Feral children are human children who have lived away from human contact from a very young age, and have little or no experience of human care, loving or social behaviour, and, crucially, of human language. They are confined by humans (often parents), brought up by animals, or live in the wild in isolation. There have been over a 100 reported cases of feral children, here’s a few interesting ones.


In May 1972, a boy aged about four was discovered in the forest of Musafirkhana, about 20 miles from Sultanpur, India, playing with wolf cubs. He had very dark skin, long hooked fingernails, sharp teeth, craving for blood, he loved darkness and was very friendly with wild animals. He was named Shamdeo and taken to the village of Narayanpur. In 1978, he was admitted to Mother Theresa’s Home for the Destitute and Dying in Lucknow, where he was re-named Pascal. He died in February 1985.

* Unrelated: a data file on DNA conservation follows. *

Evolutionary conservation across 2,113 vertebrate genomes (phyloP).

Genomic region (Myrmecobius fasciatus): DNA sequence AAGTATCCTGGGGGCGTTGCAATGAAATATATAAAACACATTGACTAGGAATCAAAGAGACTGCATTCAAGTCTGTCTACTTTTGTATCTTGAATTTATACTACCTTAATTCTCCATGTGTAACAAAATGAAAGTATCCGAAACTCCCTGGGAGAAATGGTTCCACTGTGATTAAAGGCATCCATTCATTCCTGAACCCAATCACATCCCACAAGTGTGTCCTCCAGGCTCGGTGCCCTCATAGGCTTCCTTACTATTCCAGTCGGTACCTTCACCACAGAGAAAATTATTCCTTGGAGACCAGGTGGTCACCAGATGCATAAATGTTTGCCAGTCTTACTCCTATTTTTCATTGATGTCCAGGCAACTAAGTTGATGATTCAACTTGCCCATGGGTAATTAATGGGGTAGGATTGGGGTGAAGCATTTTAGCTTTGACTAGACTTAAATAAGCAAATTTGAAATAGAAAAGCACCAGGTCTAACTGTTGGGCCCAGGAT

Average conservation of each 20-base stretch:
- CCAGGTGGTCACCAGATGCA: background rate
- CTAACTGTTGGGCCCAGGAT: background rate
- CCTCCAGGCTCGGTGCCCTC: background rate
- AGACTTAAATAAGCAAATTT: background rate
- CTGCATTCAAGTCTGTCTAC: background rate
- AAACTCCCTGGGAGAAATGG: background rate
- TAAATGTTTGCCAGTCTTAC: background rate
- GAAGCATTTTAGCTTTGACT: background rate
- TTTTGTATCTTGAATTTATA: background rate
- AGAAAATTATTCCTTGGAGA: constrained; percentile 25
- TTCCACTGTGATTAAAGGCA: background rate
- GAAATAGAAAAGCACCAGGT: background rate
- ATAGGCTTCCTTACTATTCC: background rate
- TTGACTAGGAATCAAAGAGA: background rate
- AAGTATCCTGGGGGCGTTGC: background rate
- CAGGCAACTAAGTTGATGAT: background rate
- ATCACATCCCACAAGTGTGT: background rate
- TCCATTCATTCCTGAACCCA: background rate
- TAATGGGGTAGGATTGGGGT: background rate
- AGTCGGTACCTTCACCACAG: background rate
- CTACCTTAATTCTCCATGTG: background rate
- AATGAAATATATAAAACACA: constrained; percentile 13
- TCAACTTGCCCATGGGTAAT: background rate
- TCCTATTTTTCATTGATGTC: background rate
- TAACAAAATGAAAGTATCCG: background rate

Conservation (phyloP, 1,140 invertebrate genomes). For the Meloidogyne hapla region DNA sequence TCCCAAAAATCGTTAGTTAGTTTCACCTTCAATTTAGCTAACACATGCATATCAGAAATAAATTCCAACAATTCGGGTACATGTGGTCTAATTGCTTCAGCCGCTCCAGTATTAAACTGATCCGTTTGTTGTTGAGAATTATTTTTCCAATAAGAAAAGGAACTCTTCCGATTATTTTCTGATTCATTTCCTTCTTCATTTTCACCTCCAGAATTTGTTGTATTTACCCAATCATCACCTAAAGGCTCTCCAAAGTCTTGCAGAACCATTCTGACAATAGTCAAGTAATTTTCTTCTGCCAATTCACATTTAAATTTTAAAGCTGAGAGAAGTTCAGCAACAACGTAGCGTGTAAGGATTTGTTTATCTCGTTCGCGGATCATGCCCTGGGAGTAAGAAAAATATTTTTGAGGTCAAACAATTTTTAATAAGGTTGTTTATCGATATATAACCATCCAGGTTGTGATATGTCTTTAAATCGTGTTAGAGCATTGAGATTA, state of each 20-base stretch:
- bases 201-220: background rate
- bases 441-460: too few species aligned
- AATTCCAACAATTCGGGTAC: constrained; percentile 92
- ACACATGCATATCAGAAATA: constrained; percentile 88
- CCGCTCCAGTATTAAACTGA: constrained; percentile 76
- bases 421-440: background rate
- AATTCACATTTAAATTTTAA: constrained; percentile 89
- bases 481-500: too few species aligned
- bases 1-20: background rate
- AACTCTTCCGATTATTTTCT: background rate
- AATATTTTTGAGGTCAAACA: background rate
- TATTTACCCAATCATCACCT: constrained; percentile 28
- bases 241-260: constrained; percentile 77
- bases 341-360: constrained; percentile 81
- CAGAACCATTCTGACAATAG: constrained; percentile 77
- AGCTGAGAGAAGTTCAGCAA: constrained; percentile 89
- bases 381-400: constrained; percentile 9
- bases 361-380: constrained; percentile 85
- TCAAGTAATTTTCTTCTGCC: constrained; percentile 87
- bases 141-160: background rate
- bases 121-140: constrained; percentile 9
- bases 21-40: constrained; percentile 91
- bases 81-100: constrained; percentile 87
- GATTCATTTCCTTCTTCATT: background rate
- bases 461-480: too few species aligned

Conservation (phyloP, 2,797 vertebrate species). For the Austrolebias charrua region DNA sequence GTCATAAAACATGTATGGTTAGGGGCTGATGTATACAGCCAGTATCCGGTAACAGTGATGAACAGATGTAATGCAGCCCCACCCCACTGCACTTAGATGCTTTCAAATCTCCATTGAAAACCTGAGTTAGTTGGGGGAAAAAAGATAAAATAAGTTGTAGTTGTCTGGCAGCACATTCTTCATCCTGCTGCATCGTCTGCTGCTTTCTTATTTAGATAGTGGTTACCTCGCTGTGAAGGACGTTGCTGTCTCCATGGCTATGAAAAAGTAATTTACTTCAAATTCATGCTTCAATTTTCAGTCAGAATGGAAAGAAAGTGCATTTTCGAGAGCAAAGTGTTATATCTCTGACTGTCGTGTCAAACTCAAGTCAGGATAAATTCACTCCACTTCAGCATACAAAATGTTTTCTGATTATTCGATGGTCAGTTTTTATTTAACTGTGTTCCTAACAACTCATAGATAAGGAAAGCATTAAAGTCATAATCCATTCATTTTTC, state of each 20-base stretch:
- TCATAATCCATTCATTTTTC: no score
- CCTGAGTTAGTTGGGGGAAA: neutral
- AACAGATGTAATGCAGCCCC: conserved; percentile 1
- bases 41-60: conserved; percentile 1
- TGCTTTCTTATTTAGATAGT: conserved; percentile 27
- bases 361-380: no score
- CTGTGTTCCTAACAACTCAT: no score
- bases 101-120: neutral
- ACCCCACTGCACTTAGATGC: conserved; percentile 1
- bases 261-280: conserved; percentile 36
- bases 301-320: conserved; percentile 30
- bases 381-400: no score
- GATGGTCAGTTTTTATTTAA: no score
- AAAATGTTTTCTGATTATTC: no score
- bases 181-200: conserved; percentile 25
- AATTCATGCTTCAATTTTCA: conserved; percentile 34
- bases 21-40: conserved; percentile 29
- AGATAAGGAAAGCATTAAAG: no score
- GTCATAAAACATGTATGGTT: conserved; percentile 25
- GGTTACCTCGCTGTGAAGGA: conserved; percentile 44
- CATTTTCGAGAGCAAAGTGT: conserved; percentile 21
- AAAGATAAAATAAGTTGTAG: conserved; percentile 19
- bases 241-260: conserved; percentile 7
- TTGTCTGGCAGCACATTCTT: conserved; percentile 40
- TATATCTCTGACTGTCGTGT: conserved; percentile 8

The Wild Girl of Champagne

She had probably learned to speak before her abandonment in Champagne, France in early 1700s, for she is a rare example of a feral child learning to talk coherently. Her diet consisted of birds, frogs and fish, leaves, branches and roots. She is said to have used her thumbs to dig out roots and swing from tree to tree like a monkey. She was a very fast runner and had phenomenally sharp eyesight.

John Ssebunya

One day in 1991, a Ugandan villager called Milly Sebba went further than usual in search of firewood and came upon a little boy with a pack of monkeys. His knees were almost white from walking on them. His nails were very long and curled round, and he wasn’t house-trained. A villager identified the boy as John Sesebunya, last seen in 1988 at the age of two or three, when his father murdered his mother and disappeared. For the next three years or so, he lived wild.